So far the Lost Planet series has been, well, silly. This is, after all, the franchise that started with a lead character called Wayne, and followed it up with a sequel so crazy that it could easily have had Arkham in the subtitle.
So it's a bit jarring to play Lost Planet 3 and realise that it's not that silly anymore. Granted, there are still giant space bugs, huge stompy robots, and the main character is called Jim. But this prequel has a far more Western vibe to it than before. A prequel to the other two games, it is closer to the space trucking monotony of Alien, of playing a blue-collar contract worker on a far away planet, rather than (just) a whacked-out Starship Troopers shoot-fest.
Jarring, but not a huge surprise. It's developed by Spark Unlimited, who are based in the US. What is a surprise is that it's nowhere near as bad as the last two games created by the firm (Turning Point and Legendary. Average Metacritic score: -206). For the most part it's your average shooter, but it does contain some elements that set it apart. The aforementioned vibe as playing as a guy who simply wants to pay the rent – rather than save the universe – has a lot of merit, and it actually feels like you're doing work. Not busywork – I don't mean Dead Island-style 'go here and fetch this for me 900 times' grindfests. Instead, it feels like your actions are justified by your environment. It's an interesting game with a solid core.
Granted, it's a bit generic – the score sounds like Aliens composer James Horner might want to start getting his attorney on speed dial, and there's a lot of noise about nefarious companies using humans for their skulduggery. Newsflash: that's what companies do in the future. That's what they do now.
The multiplayer, too, suffers from being over-familiar. Versions of capture the flag – where an Akrid spawns and leaves teams fighting to recover its thermal energy when it dies – and Horde mode – with a nice PVP twist at the end – are present, but there's a feeling they've been done elsewhere, and better as well.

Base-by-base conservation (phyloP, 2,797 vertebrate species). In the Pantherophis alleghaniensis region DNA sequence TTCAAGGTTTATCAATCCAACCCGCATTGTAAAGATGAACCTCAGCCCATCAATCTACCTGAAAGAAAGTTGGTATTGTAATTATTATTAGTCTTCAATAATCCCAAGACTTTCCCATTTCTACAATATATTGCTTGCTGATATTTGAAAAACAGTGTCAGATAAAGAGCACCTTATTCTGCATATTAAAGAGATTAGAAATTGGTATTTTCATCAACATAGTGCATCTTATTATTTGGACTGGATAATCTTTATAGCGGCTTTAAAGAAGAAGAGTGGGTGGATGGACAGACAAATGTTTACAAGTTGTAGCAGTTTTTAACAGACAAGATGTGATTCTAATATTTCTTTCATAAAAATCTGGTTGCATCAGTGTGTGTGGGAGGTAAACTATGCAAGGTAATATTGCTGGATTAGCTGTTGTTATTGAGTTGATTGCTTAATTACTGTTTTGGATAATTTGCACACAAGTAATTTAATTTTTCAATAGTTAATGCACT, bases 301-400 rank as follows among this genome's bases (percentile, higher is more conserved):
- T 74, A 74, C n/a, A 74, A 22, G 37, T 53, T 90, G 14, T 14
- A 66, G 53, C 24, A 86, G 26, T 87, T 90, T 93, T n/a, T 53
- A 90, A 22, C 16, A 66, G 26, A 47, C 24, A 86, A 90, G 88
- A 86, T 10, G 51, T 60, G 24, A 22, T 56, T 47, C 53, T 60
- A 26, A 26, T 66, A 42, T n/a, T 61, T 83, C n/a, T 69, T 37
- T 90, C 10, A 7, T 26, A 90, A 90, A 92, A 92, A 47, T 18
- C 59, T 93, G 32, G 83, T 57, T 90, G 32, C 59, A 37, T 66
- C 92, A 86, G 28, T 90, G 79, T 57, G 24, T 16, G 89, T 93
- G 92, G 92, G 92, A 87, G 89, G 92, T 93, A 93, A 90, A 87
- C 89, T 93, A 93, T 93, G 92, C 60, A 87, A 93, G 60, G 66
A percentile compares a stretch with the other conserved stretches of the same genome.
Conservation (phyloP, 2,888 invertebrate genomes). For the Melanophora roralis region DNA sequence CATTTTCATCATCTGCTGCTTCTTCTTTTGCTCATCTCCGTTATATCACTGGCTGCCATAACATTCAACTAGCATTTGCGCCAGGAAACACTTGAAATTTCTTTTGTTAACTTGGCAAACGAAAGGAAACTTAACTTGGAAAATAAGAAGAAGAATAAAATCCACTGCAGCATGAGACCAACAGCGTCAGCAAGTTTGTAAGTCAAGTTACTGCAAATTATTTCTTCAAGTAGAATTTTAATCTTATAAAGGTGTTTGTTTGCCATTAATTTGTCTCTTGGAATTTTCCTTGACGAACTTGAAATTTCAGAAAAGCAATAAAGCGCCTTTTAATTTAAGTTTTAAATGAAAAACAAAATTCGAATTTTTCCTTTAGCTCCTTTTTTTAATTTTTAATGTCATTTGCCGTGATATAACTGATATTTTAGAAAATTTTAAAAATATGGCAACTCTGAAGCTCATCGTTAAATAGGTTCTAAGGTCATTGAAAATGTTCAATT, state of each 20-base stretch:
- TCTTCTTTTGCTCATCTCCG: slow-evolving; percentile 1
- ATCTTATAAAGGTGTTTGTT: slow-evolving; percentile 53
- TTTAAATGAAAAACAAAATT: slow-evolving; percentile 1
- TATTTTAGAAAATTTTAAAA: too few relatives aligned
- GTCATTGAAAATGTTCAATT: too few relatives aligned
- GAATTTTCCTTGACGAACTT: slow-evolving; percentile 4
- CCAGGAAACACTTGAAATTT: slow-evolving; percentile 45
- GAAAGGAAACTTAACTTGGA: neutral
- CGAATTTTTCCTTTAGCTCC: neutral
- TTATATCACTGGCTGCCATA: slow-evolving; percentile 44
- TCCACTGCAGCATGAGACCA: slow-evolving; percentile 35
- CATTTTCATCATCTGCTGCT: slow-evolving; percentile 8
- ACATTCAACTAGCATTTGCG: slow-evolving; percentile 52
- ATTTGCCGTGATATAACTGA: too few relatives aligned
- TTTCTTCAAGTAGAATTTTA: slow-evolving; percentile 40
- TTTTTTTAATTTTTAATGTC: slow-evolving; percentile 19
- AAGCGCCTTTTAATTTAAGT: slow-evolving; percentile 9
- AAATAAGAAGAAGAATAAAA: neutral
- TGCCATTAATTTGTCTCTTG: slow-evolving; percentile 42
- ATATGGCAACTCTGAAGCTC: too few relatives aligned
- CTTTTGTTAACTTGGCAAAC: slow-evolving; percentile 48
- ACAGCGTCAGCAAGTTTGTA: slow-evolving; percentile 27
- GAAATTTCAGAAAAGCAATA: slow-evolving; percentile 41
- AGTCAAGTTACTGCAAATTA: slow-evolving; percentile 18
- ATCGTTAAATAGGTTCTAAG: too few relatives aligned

But Lost Planet 3 is something a bit more than the sum of its parts. Instead, it represents, just by existing, something far bigger. It's the final move of a strategy for tackling this generation that Capcom thought would keep it from getting left behind by Western devs. The firm was smart in a way that peers like Konami weren't, at least on paper. Acknowledging which way the wind was blowing – toward western game ideals and systems – Capcom decided to co-produce with western talent.
It worked in fits and starts – Dead Rising 2 and DmC being notable – but soon turned sour, leading Capcom to lower the boom on collaborations last week. The question as to why these games failed seems easy to answer: the dev teams (among them Spark, Grin, and Slant Six) weren't the best.
That's at least part of the reason. But an interview with Capcom producer Andrew Szymanski shed some more light on other explanations as to why the games weren't very good; inadvertantly revealing the main flaw with the process of bringing two very different development cultures together. (If, of course, you can attract the talent in the first place.)
"Japanese developers in particular, they think about the individual components in the game systems and the design, and then they figure out how to justify it later. Whereas the western developers, they always start with, here's the world, here's the narrative, here's the characters, and then they try to figure out how to make it fun. Frankly, I think [neither] of these is the perfect solution, and I'm not going to purport to say that Lost Planet 3 is the perfect game because it bridges these. Obviously that's a goal that you'd have to reach over the course of many games working in a collaboration. I think for us, it was making sure that we didn't go too far in either direction."
That last line is the problem, or at least one of them. It's a half measure: Capcom wants to appeal to western gamers, and while it correctly figured out that relying exclusively on its eastern teams would be a blunder, it can't attract top dev talent. Worse, once it had a team – in at least this instance – it chose to stay in the middle ground. Safe, but safe doesn't really cut it if your name isn't FIFA or CoD.
I enjoyed playing Lost Planet 3, and it seems to be trying to do something slightly different. But the real question that came out of the event wasn't anything about how the game plays. Instead, it was what iLost Planet 3 represented in light of both the interview and the news that Capcom has binned its relationship with western devs due to a "decline in quality of titles outsourced to overseas developers".
That seems a good call, but a problem remains. Capcom itself can't really make action games that appeal to the west – have you played Resident Evil 6? – and the popularity of first and third-person man-shooting doesn't seem to be ending anytime soon. As the videogame industry prepares to make another huge transition, it'll be interesting to see how Capcom attempt to embrace the zeitgeist this time around.